New Zealand, being a British colony dependent on trade with its motherland, saw a massive wave of patriotism sweep the nation upon the outbreak of war in August 1914. Following the battles at Gallipoli and on the Western Front, anti-German sentiment was high, leading to several motions being put forth to the Palmerston North City Council to re-name several streets with German (or German-sounding) names. Other streets were also caught up in this patriotic fervour seeking to replace the present street names with titles that were explicitly New Zealand linked or named after individuals associated with the war effort. One such example was the as yet unnamed street developed by Mr Sollitt, lying off the main road via Fitzherbert Avenue. Edward Chaytor was a natural choice: he and his wife resided in the city, had distinguished himself at Gallipoli and was the only New Zealander to exercise divisional command of ANZAC forces. The motion was tabled by the Street Naming Committee on 21 September 1917 and was passed by Council on 18 December 1917.
Chaytor Street intersects with two other streets, in the west by Linton Street and the east by Fitzherbert Avenue. The entire length of the street is lined with oak trees on both sides. There are 2 motels and a motor inn along the street, with the most prominent house being 18 Chaytor Street, a large ex-hostel with 10 rooms.
About Major General Sir Edward Walter Clervaux Chaytor
Edward Walter Clervaux Chaytor was born in Motueka, New Zealand, on 21 June 1868, the first child of Emma Fearon and her husband, John Clervaux Chaytor, a runholder. After leaving school, Chaytor took up sheepfarming on the family property at Spring Creek near Blenheim. In 1886 he enlisted in the Marlborough Hussars and was commissioned as a lieutenant in 1889, making captain in 1893. On 17 October 1898 Chaytor married a widow, Louisa Jane Hiley, eventually having three children with her.
Early in 1900 Chaytor left for the South African War as part of the Third (Rough Riders) Contingent of New Zealand Mounted Rifles where he suffered a severe gunshot wound which shattered his right thigh-bone. Although he later re-joined his unit and took part in several engagements, the wound continued to give him trouble and Chaytor, now a major, returned to New Zealand and took sick leave in May 1901. Although considered for the job of Mounted Instructor, Chaytor returned to South Africa in February 1902 with the Eighth Contingent as a lieutenant colonel commanding the South Island Regiment. Chaytor’s tour of duty was cut short when the Boer War ended abruptly the same month he arrived.
After the Boer War ended in 1902, Chaytor was appointed to the headquarters’ staff of the Defence Department with the same rank of lieutenant colonel. He was initially Assistant Adjutant-General, later attending the staff college at Camberley. He later became Director of Military Training and Education before being promoted to colonel in 1911 and, from late 1910, commanded the Wellington Military District from its headquarters at Palmerston North. He was appointed adjutant general in July 1914.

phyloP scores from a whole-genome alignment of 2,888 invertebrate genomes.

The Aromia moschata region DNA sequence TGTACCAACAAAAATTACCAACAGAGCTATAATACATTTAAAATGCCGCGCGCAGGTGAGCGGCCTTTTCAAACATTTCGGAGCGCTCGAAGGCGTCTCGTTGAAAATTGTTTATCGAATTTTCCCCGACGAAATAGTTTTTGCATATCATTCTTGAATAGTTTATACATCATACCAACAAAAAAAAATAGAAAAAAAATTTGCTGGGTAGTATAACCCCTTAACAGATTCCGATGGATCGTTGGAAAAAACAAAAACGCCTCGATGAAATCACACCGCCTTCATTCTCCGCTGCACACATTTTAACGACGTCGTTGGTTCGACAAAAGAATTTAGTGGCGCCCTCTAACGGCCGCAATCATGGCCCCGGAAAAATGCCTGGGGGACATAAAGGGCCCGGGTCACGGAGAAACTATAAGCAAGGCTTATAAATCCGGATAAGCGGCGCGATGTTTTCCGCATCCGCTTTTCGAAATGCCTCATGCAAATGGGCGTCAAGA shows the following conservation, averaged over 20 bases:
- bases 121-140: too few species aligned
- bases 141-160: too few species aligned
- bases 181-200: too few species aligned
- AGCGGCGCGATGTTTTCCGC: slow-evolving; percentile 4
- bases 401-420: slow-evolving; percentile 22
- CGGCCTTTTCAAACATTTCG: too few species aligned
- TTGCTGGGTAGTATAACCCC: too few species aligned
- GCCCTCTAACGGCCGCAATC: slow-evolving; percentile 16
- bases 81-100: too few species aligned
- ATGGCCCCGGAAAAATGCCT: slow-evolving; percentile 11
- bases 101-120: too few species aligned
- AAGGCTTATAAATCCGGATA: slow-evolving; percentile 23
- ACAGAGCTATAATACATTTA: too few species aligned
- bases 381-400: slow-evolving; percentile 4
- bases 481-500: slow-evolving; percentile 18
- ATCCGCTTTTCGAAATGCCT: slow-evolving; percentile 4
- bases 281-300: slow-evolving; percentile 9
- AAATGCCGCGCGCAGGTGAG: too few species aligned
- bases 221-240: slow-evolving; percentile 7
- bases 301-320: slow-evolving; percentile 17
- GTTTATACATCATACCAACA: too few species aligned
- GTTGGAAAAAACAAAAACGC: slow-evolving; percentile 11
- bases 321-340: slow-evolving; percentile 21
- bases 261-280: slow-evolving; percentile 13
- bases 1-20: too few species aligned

At the outbreak of the First World War, Chaytor was transferred to the staff of the New Zealand Expeditionary Force (NZEF) as the principal personnel and logistics officer. He played a pivotal role in the dispatch of New Zealand troops to German Samoa in August 1914, as well as the embarkation of the main body of the NZEF from Wellington in October. At Gallipoli, Chaytor was one of the first New Zealand officers ashore, retaining administrative posts until suffering an arm and head wound, eventually being evacuated to England.
Following his recovery from these wounds, Chaytor was given command of the New Zealand Mounted Rifles Brigade in Egypt. The brigade remained as part of the Desert Column of the Egyptian Expeditionary Force when the rest of the New Zealand forces sailed for France early in 1916. Chaytor was promoted to brigadier and became the senior New Zealand officer for that theatre of the war. Chaytor then took over the Australian and New Zealand Mounted Division, including a promotion to major general, thus becoming the first, and only, New Zealander ever to exercise command of an ANZAC force at divisional level. In recognition of his achievements and before the First World War had ended, Chaytor was knighted in late-1918.
Chaytor returned to Wellington in 1919 and took the appointment of Chief of General Staff, helping to maintain cohesion of the armed forces as the returning force was steadily wound down. Chaytor retired in 1924. Soon after his retirement he sailed for England where he lived with his family until his death at South Kensington in London on 15 June 1939.
Awards and Medals
- Knight Commander of the Most Distinguished Order of St Michael and St George (KCMG)
- Knight Commander of the Royal Victorian Order (KCVO)
- Companion of the Most Honourable Order of the Bath (CB)
- Volunteer Officer's Decoration (VD)
Research by Evan Greensides, Research Assistant – Archives, Palmerston North Libraries and Community Services
Ian Matheson City Archives. PNCC Series 1/2/1 - Volume 1. Council Resolutions Book, 1917 – 1920, Australian War Memorial. ‘Edward Walter Clervaux Chaytor’. Updated date unknown. URL: https://www.awm.gov.au/collection/B00602/
Pugsley, C. Gallipoli. Auckland, 1984.
Richardson, Colin. ‘Major General Sir Edward Walter Clervaux Chaytor: New Zealand’s ANZAC Commander’, from Portraits of New Zealand Commanders,
Glyn Harper and Joel Hayward (eds.). Exisle Publishing Limited, Auckland, 2003.
Wicksteed, Michael. 'Chaytor, Edward Walter Clervaux', from the Dictionary of New Zealand Biography. Te Ara - the Encyclopedia of New Zealand, updated 6-Jun-2013. URL: http://www.TeAra.govt.nz/en/biographies/3c13/chaytor-edward-walter-clervaux